Mr. Dwight Foster moved a resolution for an secution and the inquiry were to go on together, it would be well; but he wished to know whether,

adjournment on Monday. if they entered upon the impeachment, it was the

Mr. Havens moved to amend the resolution by

inserting Saturday. design to drop every other mode of proceeding. Mr. McDowell hoped the committee would

This amendment, after some conversation, was not rise for the purpose of proving the hand- negatived-50 to 23, and the original motion was writing of Mr. Blount. He was acquainted with carried without a dívision. bis writing, and believed it to be his. As he had

The bill for the relief of Major Thomas Lewis this belief, he wished to come to a determination ceived its third reading, and subsequently passed.

was taken up in Committee of the Whole, reas soon as possible. He thought the design a very criminal one, as it went not only to destroy IMPEACHMENT OF WILLIAM BLOUNT. the peace and happiness of this country, but also Mr. SitgREAVES moved to go into a Committee of oihers. He trusted, therefore, that they should of the Whole on the report of the committee on take such steps as should prevent foreign Minis- the confidential communication of the President ters in future from engaging persons to carry into of the United States, on Monday last. effect views of this kind.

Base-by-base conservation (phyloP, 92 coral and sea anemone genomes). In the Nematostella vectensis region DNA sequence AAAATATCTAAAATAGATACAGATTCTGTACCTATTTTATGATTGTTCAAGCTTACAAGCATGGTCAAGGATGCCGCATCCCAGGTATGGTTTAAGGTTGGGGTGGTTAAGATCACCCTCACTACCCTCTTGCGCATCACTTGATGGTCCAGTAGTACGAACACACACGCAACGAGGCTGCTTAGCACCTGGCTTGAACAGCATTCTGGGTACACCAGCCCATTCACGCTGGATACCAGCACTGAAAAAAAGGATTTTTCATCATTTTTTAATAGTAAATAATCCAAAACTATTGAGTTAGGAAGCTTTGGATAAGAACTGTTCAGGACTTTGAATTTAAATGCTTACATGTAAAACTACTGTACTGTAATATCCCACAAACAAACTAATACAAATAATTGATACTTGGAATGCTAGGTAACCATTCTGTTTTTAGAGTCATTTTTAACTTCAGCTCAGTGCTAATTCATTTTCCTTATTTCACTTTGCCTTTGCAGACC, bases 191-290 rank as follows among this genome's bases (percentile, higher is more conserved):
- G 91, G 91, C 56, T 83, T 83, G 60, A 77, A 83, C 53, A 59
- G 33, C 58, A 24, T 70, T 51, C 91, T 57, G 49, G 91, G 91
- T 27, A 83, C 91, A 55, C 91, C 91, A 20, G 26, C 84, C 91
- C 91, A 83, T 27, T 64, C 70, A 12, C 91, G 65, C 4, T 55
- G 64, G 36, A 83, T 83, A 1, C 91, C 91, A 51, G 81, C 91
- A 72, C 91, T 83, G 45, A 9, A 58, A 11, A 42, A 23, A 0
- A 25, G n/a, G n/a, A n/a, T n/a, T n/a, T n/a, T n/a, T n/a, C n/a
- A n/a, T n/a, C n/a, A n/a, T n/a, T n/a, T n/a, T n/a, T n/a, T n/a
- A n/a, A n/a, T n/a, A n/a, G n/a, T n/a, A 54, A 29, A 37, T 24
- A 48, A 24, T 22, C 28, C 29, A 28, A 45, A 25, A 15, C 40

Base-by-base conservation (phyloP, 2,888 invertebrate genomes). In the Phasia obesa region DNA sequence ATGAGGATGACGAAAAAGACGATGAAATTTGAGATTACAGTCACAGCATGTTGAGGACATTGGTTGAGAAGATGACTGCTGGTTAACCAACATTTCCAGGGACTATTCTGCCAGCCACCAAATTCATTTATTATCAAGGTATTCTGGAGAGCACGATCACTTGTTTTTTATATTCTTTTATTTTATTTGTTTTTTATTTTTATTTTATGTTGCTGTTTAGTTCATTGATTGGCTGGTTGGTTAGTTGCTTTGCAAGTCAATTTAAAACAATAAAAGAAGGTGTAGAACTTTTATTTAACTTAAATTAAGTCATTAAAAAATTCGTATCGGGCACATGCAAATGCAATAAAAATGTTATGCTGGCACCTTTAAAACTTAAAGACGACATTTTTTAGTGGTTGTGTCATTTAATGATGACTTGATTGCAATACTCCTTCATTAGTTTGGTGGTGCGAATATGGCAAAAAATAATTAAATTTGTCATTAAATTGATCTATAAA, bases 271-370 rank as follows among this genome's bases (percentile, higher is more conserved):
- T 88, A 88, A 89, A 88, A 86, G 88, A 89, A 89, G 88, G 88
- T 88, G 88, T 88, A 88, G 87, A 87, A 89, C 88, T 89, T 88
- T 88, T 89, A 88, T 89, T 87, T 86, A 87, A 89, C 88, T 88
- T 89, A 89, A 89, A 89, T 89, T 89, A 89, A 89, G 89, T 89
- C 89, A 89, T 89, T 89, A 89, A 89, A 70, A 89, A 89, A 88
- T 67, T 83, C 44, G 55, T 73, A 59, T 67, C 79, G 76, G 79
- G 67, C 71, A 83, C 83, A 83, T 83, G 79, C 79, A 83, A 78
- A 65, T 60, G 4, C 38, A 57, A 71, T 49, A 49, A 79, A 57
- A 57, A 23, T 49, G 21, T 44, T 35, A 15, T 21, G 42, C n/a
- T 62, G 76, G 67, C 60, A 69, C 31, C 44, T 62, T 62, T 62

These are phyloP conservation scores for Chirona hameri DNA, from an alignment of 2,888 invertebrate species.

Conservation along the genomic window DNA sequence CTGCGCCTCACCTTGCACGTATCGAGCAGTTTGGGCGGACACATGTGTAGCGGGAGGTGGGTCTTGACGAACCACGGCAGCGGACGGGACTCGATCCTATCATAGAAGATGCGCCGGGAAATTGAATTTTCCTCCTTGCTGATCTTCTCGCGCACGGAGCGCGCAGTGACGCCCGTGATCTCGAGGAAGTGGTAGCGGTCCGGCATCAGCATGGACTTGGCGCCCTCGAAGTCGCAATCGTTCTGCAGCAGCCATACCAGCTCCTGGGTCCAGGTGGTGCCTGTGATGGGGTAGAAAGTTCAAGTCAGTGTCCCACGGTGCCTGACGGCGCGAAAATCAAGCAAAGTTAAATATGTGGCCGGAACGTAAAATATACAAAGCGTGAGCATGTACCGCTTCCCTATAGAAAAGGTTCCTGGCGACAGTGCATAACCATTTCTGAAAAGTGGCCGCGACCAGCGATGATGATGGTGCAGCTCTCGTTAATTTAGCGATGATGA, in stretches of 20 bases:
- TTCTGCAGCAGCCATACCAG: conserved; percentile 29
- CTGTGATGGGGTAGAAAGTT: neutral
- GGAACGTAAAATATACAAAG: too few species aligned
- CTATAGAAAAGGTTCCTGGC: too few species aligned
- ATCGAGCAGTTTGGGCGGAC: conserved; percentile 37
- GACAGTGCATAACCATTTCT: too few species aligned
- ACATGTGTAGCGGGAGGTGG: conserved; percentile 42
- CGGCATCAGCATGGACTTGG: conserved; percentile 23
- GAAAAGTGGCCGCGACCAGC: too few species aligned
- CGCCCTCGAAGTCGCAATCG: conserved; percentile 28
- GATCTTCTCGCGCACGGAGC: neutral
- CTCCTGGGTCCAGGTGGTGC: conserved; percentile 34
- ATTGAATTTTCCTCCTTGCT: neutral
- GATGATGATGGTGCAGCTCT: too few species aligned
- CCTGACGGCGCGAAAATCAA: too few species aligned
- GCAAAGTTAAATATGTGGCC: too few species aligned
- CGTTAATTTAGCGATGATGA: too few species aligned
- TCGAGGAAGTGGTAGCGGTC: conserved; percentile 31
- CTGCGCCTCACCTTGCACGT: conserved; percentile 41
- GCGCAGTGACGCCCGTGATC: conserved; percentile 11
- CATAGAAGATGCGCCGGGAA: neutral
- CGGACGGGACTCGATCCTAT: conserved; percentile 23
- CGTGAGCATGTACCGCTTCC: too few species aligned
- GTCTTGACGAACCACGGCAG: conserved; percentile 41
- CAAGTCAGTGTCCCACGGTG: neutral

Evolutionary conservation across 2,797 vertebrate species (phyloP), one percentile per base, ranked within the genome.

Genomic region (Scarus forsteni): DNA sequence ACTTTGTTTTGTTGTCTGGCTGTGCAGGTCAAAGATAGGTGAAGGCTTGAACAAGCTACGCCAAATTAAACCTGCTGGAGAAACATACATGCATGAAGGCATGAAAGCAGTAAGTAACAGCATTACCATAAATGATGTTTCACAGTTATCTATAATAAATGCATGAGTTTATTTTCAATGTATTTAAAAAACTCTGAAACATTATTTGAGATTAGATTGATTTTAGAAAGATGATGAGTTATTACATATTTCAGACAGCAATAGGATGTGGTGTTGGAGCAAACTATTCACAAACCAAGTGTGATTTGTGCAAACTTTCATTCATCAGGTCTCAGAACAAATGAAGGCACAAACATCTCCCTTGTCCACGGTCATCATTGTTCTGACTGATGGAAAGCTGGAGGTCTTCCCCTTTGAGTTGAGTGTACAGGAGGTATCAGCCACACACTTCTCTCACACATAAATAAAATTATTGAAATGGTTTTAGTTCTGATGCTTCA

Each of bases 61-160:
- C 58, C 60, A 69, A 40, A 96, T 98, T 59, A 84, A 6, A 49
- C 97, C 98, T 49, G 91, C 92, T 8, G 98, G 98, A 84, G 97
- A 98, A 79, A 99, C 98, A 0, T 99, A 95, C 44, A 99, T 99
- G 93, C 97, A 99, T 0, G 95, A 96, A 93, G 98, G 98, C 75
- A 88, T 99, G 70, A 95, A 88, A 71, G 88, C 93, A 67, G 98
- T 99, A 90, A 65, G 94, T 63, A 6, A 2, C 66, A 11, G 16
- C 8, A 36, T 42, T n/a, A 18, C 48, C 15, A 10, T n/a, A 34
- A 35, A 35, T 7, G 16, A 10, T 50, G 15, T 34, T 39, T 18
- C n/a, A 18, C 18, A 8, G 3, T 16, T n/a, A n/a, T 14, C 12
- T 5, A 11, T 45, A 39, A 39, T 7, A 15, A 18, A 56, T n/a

The Speaker said, before the House went into Mr. Harper wished the committee to rise. If a Committee of the Whole on this subject, he would the gentleman from Pennsylvania bad known read a letter which he had just received.' Hethen anything of the law, he must have known that read a letter from Thomas Blount, a member of the courts of justice were wholly inadequate to the House, from the State of North Carolina, as the inquiries he had mentioned. He did not be follows: lieve this offence was punishable in any other